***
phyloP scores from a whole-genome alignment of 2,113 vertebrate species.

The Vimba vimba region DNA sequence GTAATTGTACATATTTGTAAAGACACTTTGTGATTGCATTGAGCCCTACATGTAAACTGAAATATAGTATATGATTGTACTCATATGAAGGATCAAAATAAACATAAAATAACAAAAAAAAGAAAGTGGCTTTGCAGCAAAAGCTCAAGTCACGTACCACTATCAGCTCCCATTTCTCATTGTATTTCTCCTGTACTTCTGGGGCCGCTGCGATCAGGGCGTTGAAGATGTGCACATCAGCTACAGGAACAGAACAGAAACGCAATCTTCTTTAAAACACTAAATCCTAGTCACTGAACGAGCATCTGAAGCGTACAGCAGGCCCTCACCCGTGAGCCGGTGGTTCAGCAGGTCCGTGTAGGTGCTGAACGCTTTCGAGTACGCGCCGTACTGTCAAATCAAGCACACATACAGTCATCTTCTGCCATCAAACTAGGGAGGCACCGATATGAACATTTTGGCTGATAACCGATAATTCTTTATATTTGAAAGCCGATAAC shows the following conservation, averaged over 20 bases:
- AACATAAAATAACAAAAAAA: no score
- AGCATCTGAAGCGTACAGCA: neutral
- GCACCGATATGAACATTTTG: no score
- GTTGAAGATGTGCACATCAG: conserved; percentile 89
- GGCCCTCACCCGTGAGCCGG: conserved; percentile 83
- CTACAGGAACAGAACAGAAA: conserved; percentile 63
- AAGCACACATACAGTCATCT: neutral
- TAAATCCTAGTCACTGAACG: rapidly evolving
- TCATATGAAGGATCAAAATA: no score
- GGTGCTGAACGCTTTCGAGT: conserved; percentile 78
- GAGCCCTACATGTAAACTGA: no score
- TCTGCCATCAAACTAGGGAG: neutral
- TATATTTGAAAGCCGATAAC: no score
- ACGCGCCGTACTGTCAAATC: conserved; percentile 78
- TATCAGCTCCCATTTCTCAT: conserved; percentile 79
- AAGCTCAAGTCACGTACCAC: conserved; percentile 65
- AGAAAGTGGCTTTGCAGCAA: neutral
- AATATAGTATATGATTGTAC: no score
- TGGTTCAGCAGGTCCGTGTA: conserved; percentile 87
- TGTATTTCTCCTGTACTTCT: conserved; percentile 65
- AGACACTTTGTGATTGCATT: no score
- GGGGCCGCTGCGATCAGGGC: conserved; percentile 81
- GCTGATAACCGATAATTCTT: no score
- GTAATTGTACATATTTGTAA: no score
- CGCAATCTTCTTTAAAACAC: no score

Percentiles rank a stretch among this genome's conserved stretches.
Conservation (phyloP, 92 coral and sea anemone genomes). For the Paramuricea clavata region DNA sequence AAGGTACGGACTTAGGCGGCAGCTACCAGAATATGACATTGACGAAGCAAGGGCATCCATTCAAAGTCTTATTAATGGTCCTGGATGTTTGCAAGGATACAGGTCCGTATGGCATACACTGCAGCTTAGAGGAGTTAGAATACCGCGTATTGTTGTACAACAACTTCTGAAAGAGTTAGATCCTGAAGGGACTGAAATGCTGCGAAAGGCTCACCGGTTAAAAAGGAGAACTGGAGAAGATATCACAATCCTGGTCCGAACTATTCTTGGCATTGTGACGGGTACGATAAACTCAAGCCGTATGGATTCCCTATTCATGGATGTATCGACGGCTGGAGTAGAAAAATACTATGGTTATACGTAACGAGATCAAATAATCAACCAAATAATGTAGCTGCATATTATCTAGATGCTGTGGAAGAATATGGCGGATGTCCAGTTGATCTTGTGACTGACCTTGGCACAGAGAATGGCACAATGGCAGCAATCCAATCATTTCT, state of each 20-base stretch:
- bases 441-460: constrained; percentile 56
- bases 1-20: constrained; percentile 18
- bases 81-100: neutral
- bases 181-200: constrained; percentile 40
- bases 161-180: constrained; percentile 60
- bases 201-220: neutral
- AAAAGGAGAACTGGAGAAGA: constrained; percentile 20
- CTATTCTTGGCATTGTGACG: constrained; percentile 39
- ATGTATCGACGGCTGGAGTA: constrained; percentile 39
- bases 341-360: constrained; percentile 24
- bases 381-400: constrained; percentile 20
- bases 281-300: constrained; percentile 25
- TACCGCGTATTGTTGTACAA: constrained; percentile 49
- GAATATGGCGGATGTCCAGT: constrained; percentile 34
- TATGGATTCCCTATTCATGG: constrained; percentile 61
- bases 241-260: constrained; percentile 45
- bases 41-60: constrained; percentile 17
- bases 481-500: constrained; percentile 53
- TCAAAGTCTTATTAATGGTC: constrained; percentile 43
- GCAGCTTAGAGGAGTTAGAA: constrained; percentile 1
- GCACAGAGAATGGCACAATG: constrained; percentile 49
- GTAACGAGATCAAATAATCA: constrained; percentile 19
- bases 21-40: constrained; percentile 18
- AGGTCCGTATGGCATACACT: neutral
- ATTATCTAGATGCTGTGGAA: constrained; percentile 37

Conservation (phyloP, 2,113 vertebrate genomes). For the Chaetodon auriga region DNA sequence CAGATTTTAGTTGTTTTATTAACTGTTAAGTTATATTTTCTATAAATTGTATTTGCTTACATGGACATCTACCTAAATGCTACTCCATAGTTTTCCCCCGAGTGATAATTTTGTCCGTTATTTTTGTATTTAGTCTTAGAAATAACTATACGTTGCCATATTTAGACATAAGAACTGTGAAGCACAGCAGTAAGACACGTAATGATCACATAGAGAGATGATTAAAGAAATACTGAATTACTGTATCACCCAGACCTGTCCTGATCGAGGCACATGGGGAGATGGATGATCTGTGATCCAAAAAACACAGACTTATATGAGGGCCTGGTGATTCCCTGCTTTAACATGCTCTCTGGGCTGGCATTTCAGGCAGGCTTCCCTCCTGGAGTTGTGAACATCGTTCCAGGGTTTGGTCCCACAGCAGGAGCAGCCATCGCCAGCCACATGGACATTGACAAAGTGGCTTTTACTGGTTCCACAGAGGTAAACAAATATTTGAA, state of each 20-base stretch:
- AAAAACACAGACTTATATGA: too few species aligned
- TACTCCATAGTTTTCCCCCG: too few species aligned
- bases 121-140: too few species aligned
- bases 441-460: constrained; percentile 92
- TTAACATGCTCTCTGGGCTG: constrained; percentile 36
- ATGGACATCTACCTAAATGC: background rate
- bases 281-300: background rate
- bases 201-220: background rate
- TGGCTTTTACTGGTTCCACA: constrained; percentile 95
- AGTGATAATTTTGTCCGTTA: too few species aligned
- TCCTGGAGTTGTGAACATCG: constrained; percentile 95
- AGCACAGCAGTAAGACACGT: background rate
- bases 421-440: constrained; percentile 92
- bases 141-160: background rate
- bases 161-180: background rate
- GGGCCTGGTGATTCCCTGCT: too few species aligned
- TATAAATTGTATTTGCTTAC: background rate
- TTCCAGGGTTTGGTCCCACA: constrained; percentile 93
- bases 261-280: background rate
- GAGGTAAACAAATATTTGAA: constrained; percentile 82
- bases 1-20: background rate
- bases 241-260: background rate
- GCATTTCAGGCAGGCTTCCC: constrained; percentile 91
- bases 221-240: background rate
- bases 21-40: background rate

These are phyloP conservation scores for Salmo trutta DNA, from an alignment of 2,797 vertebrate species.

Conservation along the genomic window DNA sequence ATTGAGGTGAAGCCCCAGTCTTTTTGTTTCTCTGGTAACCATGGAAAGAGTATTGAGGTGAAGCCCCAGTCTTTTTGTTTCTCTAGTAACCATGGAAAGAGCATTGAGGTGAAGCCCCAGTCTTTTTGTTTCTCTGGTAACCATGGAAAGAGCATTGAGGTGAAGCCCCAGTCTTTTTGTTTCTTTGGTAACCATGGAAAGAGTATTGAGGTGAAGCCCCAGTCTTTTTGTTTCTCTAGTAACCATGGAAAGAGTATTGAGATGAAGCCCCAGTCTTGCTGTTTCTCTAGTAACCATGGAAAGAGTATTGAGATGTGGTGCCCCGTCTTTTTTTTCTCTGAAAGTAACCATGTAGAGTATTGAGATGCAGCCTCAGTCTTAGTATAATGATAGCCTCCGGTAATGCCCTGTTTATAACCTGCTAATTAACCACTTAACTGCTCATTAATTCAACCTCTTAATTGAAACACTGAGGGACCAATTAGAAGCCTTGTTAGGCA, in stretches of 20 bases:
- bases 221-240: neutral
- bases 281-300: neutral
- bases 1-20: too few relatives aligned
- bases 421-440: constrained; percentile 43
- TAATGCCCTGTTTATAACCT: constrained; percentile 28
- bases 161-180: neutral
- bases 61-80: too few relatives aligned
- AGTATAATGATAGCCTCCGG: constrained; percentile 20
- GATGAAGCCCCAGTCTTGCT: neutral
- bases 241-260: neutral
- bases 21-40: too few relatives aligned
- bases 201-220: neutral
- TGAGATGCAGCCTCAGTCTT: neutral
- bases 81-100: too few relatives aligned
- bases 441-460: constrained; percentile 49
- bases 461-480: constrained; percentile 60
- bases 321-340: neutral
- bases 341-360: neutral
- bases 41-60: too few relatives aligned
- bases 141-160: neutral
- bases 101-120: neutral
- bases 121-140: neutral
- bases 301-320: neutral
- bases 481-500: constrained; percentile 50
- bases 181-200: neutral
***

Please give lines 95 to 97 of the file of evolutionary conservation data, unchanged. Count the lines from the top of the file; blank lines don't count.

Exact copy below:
- TGAGATGCAGCCTCAGTCTT: neutral
- bases 81-100: too few relatives aligned
- bases 441-460: constrained; percentile 49